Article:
I’ve been reading Italo Calvino’s If on a winter’s night a traveler, translated most skillfully by William Weaver. It’s taking me much longer than it ought, seeing as how delightful it is and how reluctant I am to put it down once I pick it up.
If I ever die (what a peculiar thing to say – of course I’ll die. And yet I can’t bring myself to say it with certainty. I need…the possibility…of something else.), I hope it happens quickly. I hope I don’t have even a millisecond to register that I am dying – I hope I am simply dead. Because if a tiny crumb of Time is given to me, I will consume it with one thought, and that thought will not concern myself, my family, any place I did not travel to, any thing I did not learn, or any amount of money I failed to make. The thought will be: I have not read enough, I have not written enough, and just thinking about thinking this thought makes me weak and nervous, tight-throated. Whenever I think about how I may someday think this thought in some vague version of my future, I immediately start scrambling for all those books I want to read, and reread, and I start reading scraps of them all, absorbing none of them, and it’s awful.
(That was a very good excuse to not have finished a book yet, wasn't it? I'm almost proud.)
So Chapter One of Calvino’s If on a winter’s night a traveler: It begins by greeting you, the reader, very fearlessly, flaunting its second person with a sly I’m-very-clever-don’t-you-think-so? smile. (I do, in fact, think so.) It soon flashes back to when you bought the book in the bookstore. After it's done describing how you bought the book, a new sort of unfinished story begins, about a traveler in a train station.
The part that addresses the reader directly feels more like a prologue than the first chapter, as if the two separate sections were accidentally merged. I wish it were a prologue, because then I would be able to say I have a favorite prologue, and it’s Italo Calvino’s, and I would feel somehow more well-read if I could say this.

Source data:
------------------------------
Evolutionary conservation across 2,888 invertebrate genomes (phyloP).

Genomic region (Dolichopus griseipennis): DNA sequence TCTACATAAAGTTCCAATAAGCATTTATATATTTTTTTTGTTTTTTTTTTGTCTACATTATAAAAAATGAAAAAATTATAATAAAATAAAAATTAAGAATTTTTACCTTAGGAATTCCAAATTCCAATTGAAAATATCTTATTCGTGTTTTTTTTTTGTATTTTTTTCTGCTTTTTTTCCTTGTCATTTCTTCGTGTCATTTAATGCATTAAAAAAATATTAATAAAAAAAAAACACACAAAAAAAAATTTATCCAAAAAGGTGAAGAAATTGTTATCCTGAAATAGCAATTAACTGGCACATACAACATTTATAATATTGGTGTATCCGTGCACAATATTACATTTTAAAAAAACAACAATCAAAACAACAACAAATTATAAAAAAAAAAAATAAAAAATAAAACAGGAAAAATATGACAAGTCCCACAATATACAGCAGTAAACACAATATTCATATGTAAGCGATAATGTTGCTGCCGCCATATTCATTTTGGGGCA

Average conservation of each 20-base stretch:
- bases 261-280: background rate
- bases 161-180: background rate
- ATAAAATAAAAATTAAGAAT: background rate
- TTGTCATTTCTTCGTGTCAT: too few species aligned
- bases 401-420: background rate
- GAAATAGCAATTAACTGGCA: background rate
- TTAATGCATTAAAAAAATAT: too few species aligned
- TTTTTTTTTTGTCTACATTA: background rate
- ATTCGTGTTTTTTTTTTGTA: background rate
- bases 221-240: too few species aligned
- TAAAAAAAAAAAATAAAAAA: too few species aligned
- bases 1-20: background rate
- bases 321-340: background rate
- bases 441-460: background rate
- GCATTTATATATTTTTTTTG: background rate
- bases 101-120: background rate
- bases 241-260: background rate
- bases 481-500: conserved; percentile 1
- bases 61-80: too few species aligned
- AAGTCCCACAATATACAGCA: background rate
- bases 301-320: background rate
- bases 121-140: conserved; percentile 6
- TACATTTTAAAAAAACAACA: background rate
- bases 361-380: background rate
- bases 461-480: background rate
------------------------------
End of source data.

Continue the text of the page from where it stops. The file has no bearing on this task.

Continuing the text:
Italo Calvino, like most writers, is obviously a reader. Here’s an excerpt from his should-be-a-prologue-chapter-one:
“In the shop window you have promptly identified the cover with the title you were looking for. Following this visual trail, you have forced your way through the shop past the thick barricade of Books You Haven’t Read, which were frowning at you from the tables and shelves, trying to cow you. But you know you must never allow yourself to be awed, that among them there extend for acres and acres the Books You Needn’t Read, the Books Made For Purposes Other Than Reading, Books Read Even Before You Open Them Since They Belong To The Category Of Books Read Before Being Written. And thus you pass the outer girdle of ramparts, but then you are attacked by the infantry of the Books That If You Had More Than One Life You Would Certainly Also Read But Unfortunately Your Days Are Numbered.”
And he continues to describe, among others,
Books You Mean To Read But There Are Others You Must Read First
Books You Can Borrow From Somebody
Books You’ve Been Planning To Read For Ages
Books You Could Put Aside Maybe To Read This Summer
Books That Fill You With Sudden, Inexplicable Curiosity, Not Easily Justified
It brings me so much pleasure to be accurately described. What gives me even more pleasure, however, is seeing the world through a lucid lens that is far too lucid to be my own. Italo Calvino saw the world crystal clear. He must have, to alertly take note of how his own head processed the various books in a bookstore. These are all thoughts I’ve had as a reader and book-buyer, but I’ve never thought about those thoughts. I’ve never acknowledged that I have those thoughts, before Calvino pointed it out to me.
One of the most pleasing things a writer can do for a reader is point out a reader’s thoughts, and force, for a time, mindfulness into the spirit of the reader.